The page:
InPhonex Intros Cloud Telephony For SMBs

Televate adds CRM and mobile apps to traditional PBX and interactive voice response functions in a single hosted platform geared for small offices.

Kevin Casey

March 16, 2011

4 Min Read
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InPhonex on Wednesday announced Televate, a fully hosted phone system for small businesses that incorporates customer relationship management (CRM) into its user interface.

Televate rolls up a trifecta of services -- private branch exchange (PBX), interactive voice response (IVR), and CRM -- into a single cloud platform. Though InPhonex also sells standalone phone services that integrate with SugarCRM and, VP of marketing Matt Bramson believes that the "come as you are" bundled approach helps set Televate apart -- particularly with smaller companies that haven't yet taken the CRM plunge.

"A lot of businesses don't view themselves as really ready for or needing CRM," Bramson said in an interview. "We think that's the key: Making it a part of the meal instead of simply offering ways you can plug in third-party CRMs."

The Televate CRM application will suck in contacts from a variety of sources -- including Outlook, Google, LinkedIn, and Facebook -- into a single management interface. On the telephony side, Televate's feature set covers the typical PBX list: voice, voice mail, email delivery, auto-receptionist, local and toll-free numbers, fax, and virtual extensions. IVR functionality supports a variety of automated call management features.

Bramson said that InPhonex places heavy emphasis on mobile integration, too, noting that smartphones have added fuel to a common phenomenon in smaller businesses: Everyone, from owner to intern, is a customer service rep.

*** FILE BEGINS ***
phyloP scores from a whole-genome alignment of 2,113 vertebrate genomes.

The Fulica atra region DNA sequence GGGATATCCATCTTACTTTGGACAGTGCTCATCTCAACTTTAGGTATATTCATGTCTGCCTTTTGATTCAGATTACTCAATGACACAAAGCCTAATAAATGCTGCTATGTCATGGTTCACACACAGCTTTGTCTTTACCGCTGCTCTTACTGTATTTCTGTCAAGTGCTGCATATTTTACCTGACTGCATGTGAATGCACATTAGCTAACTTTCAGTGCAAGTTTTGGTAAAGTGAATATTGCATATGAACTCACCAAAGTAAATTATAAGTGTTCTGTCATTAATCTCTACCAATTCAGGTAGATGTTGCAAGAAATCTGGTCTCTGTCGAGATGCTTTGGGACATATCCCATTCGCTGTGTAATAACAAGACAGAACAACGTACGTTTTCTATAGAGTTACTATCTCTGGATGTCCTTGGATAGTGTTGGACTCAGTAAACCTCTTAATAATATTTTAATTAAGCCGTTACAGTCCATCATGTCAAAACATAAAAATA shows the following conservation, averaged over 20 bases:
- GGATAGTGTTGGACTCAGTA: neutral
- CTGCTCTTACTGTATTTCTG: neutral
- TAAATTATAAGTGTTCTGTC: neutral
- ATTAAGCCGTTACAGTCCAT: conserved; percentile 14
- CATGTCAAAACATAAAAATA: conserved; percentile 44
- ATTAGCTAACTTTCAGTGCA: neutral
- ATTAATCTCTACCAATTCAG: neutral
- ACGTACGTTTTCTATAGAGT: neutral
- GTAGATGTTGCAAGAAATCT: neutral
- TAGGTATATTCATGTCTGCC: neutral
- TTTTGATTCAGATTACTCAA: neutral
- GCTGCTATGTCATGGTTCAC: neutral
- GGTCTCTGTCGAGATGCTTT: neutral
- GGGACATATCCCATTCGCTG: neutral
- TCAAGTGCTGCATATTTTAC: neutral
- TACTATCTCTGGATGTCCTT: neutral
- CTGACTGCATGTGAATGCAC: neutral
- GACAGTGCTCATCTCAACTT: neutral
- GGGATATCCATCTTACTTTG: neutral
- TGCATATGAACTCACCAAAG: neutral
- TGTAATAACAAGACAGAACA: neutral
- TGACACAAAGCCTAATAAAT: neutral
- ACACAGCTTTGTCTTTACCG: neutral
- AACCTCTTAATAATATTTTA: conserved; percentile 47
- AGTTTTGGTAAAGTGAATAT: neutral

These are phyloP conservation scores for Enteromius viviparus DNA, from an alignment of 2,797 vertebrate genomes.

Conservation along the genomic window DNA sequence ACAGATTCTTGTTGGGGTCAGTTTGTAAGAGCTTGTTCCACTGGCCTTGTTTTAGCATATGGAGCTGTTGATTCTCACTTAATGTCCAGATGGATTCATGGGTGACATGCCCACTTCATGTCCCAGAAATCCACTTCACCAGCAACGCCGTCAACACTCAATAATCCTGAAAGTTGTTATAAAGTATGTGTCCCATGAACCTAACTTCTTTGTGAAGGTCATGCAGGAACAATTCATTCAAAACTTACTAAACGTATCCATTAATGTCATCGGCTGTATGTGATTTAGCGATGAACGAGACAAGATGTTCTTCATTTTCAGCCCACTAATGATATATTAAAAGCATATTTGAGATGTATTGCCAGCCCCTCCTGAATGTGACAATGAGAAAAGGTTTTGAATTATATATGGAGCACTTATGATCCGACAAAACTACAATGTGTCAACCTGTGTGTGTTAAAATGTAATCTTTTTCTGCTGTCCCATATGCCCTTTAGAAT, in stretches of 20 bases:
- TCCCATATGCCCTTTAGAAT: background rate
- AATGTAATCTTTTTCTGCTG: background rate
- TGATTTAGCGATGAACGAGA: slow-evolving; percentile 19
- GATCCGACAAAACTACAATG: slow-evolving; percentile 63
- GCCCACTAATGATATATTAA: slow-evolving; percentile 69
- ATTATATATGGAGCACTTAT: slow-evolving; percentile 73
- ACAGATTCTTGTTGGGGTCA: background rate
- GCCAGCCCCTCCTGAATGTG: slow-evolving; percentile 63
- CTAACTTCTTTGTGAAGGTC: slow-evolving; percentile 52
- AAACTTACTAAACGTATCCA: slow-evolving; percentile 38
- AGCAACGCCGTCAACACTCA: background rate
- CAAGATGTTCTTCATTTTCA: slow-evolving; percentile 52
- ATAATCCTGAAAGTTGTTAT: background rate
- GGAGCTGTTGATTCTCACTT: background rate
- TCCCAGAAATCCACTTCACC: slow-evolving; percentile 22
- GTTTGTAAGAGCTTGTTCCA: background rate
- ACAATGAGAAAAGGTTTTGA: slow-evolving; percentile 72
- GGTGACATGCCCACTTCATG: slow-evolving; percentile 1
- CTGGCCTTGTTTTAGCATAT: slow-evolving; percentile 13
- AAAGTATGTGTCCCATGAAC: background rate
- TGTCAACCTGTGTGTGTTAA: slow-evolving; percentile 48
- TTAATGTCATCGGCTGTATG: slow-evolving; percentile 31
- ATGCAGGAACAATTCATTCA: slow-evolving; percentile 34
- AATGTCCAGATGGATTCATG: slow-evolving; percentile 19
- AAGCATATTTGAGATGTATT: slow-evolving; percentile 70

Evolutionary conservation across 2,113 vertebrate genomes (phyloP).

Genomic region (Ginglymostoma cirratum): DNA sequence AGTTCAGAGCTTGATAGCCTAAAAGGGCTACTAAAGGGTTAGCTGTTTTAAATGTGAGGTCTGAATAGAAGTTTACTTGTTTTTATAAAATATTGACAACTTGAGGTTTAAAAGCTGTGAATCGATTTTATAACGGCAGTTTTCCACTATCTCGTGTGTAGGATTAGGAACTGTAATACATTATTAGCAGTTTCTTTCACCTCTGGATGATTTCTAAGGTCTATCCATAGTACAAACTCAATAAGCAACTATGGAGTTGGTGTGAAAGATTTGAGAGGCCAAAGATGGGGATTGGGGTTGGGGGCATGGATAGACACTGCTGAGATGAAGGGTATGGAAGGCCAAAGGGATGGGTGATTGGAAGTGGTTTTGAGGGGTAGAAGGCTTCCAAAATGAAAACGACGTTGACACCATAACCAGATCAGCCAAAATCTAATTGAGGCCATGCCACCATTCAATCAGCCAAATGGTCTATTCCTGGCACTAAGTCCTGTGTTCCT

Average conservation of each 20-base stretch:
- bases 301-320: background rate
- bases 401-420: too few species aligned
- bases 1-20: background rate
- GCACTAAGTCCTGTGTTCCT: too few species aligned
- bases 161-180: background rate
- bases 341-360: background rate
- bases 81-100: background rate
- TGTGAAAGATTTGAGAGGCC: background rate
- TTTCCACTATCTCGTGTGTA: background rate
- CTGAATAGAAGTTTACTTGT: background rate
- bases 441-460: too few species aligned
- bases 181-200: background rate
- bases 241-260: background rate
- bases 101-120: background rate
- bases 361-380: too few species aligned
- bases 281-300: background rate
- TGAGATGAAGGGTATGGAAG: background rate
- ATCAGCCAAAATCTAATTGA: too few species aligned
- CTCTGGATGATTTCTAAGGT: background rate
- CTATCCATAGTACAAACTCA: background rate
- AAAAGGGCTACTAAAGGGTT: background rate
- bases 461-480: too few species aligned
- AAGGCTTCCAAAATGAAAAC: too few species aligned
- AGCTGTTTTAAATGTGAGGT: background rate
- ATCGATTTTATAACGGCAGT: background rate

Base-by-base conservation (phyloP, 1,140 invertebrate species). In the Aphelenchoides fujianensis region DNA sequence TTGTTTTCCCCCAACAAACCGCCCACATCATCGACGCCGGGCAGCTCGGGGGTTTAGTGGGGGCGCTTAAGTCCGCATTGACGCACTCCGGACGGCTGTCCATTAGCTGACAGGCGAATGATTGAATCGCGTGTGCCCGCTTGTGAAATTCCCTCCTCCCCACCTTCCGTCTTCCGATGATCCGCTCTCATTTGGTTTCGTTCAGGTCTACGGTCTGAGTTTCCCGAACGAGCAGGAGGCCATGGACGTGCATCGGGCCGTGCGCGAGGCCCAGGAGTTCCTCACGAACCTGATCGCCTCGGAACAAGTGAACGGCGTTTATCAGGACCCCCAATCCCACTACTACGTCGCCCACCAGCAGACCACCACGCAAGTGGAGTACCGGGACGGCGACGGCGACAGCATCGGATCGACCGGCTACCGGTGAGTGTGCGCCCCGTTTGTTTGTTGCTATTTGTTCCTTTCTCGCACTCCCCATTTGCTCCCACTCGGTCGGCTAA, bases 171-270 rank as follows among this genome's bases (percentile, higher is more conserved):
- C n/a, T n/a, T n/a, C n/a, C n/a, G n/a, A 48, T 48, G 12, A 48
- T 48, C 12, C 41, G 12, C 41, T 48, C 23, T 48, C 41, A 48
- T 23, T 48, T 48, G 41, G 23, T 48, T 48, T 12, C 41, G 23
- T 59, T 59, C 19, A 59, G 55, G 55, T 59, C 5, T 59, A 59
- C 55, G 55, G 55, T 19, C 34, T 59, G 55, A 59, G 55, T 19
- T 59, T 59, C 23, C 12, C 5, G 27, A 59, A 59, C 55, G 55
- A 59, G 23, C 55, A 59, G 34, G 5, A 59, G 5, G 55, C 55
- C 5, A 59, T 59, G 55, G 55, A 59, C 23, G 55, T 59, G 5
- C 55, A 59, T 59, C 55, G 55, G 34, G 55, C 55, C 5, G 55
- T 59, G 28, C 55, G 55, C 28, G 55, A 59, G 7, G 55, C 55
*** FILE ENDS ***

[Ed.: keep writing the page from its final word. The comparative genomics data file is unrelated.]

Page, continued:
"Everybody in the business needs to know who's calling, why they're calling, who they spoke to last, what was the outcome of that last call," Bramson said. "They need the ability to transfer that call to somebody else in the business without having to put them on hold and cradle their smartphone on their shoulder while they go look up what someone's extension is."

Televate launched with an Android app that offers the full functionality of its desktop UI; Bramson said the company will release iPhone and Blackberry apps in the second quarter.

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InPhonex targets businesses with between four and 20 employees for Televate. Bramson says the company hopes to increase that profile size in the next year or so, but that the current sales cycle -- and the purchase decision between hosted and on-premises phone systems -- slows down considerably beyond 20 seats. Televate is offered in packages of four, 10, and 20 seats; individual seats can be added a la carte. Pricing ranges between $30 and $40 per seat, per month. Bramson acknowledges that's a higher price point than some other cloud telephony providers, but said that the CRM application and mobile apps justify the cost.

Though InPhonex will sell Televate directly to businesses, Bramson said that's mainly to stay in touch with the market -- the company's dominant distribution method is through channel partners. Bramson believes that model best serves SMBs considering a hosted phone system: "We think that the majority of businesses view their communications application as something that's critical, that's serious, and that demands a face-to-face conversation," he said, adding that he doesn't believe the direct sales route will drive the industry's growth. "That model is not going to be the one that conquers the big, fat part of the adoption curve."

Competition among cloud telephony vendors appears to be intensifying of late, particularly among those targeting SMBs. A recent study conducted by Parallels projected that hosted PBX for smaller companies will become a $3.9 billion business. Bramson thinks that hyper-growth has already begun -- and is sustainable long term.

"I think it's a boom with a potentially really long tail," Bramson said. He added that while hosted PBX might be the strategic "beachhead" for service providers, the more significant long-term opportunity lies in application integration -- extending even to seemingly unrelated functions such as payroll or human resources. "The smart [providers] are going to use that beachhead to layer additional applications on top, so that eventually the hosted phone system becomes the foundation upon which a whole bunch of application Legos are stacked."

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